Why is Austin Butler Still Talking Like Elvis?


Title display at the red carpet for Baz Luhrmann’s blockbuster film “Elvis” at the Cannes Film Festival May of 2022.

Over one billion records sold worldwide. More than fifty movies starring him, each selling out in the cinema. And at least one hundred different jumpsuits with sequins reflecting the spotlight so brightly the only thing you see is him. The king of Rock ‘n’ Roll. You won’t meet a person alive who hasn’t heard the name Elvis Presley. Known for his twangy resonance and devilish grin, his shaky leg, and curling upper lip. The renowned baritone got his own biopic on June 24, 2022, almost 45 years after he sadly passed on August 16th, 1977.

The Elvis biopic, directed and produced by the adept Baz Luhrmann, was one of the main topics of discussion among both adults and adolescents two years before its release. The controversy surrounding Austin Butler not having the talent or decorum to take on the role of such a decorated and adored singer/actor/soldier was fixated on everyone’s mind. “He hasn’t had enough experience.” “Does anyone even know who this guy is?” “He looks nothing like Elvis.” Something people often forget is that actors do not have to look exactly like the person they are portraying or have been in movies since they wore diapers to do an ovation-deserving performance. And that is exactly the performance Austin Butler gives in this film. It was a performance that was so enriched with knowledge and rehearsal, that even now, almost two years after filming for the movie wrapped, Austin is still “talking like Elvis”. This is a colossal problem in a lot of people’s eyes.

If you watch some of Austin’s earlier projects, such as Once Upon a Time…In Hollywood, The Shannara Chronicles, or even Sharpay’s Fabulous Adventure, if you’re feeling nostalgic. Austin has a commonplace, generally very regular speaking voice. Nothing you could identify with your eyes closed like Morgan Freeman or Tom Hanks. Now, this is in no regard an insult to Austin’s prior speaking voice; this is just to point out that there was an obvious change. Austin went from speaking with a puberty-ridden, adolescent, boyish voice, to a kind of sultry, deep, and slower tone. He has not adopted Elvis’ signature Tennessee accent or a verbatim copy of his voice, but there are some aspects of the Memphis-raised heartthrob’s voice that Austin picked up while playing him. But this change should not be that surprising at all. For instance, have you ever talked in a British accent just for fun and found it difficult to stop because it was just so fun, or you did it long enough to get accustomed to it? If the answer to that question is yes, now imagine talking with that British accent every day, for two whole years. It would be exceptionally hard to drop it completely, if at all. Another thing to remember is that even though he’s in his early thirties, Austin is still changing and growing. His voice is going to change as he gets older.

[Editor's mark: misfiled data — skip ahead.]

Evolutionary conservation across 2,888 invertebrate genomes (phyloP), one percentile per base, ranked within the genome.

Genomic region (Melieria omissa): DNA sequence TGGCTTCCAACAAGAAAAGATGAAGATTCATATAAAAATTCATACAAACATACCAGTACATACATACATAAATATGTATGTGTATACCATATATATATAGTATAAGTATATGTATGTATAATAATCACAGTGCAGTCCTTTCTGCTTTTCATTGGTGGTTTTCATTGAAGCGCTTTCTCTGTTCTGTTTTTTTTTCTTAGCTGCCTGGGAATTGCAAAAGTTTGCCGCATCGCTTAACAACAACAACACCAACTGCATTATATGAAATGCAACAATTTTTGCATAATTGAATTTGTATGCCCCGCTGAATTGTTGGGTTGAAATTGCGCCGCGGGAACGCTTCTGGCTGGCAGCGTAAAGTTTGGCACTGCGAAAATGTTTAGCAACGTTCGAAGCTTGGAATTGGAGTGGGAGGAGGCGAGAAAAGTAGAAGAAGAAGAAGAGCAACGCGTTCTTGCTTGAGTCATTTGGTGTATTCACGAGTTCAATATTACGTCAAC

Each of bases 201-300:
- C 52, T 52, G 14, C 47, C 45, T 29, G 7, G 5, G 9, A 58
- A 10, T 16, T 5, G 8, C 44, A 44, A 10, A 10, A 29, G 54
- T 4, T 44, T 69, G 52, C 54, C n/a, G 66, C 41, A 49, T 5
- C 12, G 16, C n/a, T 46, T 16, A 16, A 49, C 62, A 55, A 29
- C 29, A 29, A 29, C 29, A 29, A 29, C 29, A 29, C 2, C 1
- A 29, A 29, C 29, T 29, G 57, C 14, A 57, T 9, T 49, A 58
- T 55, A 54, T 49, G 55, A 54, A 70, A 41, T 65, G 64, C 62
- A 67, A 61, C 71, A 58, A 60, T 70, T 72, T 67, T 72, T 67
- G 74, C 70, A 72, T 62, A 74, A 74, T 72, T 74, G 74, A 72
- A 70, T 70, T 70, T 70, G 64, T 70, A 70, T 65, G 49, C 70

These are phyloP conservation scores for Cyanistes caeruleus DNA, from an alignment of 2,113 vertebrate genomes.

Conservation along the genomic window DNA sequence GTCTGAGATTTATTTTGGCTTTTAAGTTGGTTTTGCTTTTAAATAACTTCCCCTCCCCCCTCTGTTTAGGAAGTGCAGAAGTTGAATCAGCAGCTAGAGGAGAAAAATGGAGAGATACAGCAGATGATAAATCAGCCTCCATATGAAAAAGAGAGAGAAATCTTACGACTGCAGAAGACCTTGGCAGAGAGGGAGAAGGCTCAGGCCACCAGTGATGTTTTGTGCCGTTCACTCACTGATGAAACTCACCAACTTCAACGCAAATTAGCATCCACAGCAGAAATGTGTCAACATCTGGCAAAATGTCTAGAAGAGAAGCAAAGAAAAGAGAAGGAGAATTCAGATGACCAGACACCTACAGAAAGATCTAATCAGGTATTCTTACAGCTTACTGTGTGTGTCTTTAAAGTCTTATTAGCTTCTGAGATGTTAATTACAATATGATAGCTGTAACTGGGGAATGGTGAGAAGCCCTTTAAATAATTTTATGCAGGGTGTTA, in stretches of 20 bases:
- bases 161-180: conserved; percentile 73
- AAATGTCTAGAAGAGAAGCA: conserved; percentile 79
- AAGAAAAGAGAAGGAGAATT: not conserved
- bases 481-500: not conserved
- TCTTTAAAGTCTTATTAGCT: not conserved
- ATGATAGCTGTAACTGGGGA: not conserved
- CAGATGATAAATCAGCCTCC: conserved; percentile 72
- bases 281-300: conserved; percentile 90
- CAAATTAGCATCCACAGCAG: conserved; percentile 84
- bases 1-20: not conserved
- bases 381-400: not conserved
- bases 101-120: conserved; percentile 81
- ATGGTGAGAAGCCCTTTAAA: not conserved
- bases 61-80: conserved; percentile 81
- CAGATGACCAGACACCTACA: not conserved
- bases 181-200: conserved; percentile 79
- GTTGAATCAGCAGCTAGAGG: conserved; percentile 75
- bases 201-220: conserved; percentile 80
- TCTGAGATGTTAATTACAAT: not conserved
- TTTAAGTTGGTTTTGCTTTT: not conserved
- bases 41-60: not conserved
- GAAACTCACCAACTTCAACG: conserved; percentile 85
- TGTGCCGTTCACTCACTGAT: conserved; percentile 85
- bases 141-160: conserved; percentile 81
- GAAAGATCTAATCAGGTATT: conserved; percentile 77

Along with his voice changing, his technique of preparation for a movie role also changed. Many actors undertake method acting. This is when an actor does not step out of their character’s personality after the director says “cut”. Method actors sometimes isolate themselves from the rest of the world to really understand their character. Most actors who do this deliver exceptional performances. Actors such as Meryl Streep, Daniel Day-Lewis, Jack Nicholson, and even the late Marilyn Monroe have adopted method-acted. Austin Butler achieved a great performance in Elvis through method acting. Austin completely delved into this role; he didn’t see his family for nearly three years. Austin immersed himself in everything Elvis did. He had a movement coach with whom he trained every day to help him dance, walk, and sway like the singer. He studied concert footage to acquire a tone like Elvis’ in his singing parts in the film.

Elvis’ home, Graceland, located in Memphis, Tennessee, which is now open for tours.

Austin even visited Elvis’ house, Graceland in Memphis, Tennessee, to connect even more with Elvis’ spirit and past. Graceland is also where he had many conversations with Priscilla Presley, Elvis’ ex-wife. In the process of acquiring the iconic Elvis accent, Austin would go on walks and listen to tapes of Elvis just talking. He would even listen to the tapes as he fell asleep. I’m sure if we asked Austin what playlist he most recently listened to, we’d find some Elvis on it. Now, these methods should give you an idea of how involved with this role Austin was, and how much preparation he put into everything, especially his voice. A person’s voice is a hefty component of what identifies them, and if Austin had not gone to the lengths  he had to prepare his voice, people would be saying he doesn’t sound enough like Elvis. They would say he should’ve prepared more. So now, hopefully, you can grasp an idea of how atypical it is for Austin to be expected to drop the voice he’s been accustomed to talking with, for the past two to three years, just a couple of months after the film has been released.

Overall, I don’t think we should be complaining about how Austin still kind of sounds like Elvis, but rather about the incredible performance Austin puts on, a performance making it almost impossible for us to take our eyes off the screen; a performance that almost convinced us Austin was Elvis. But let’s remember—-he’s not Elvis, even though he still sounds a little bit like him.


Austin Butler & Janelle Monáe | Actors on Actors

(Source for Austin’s preparation methods)


(Source for actors who method act)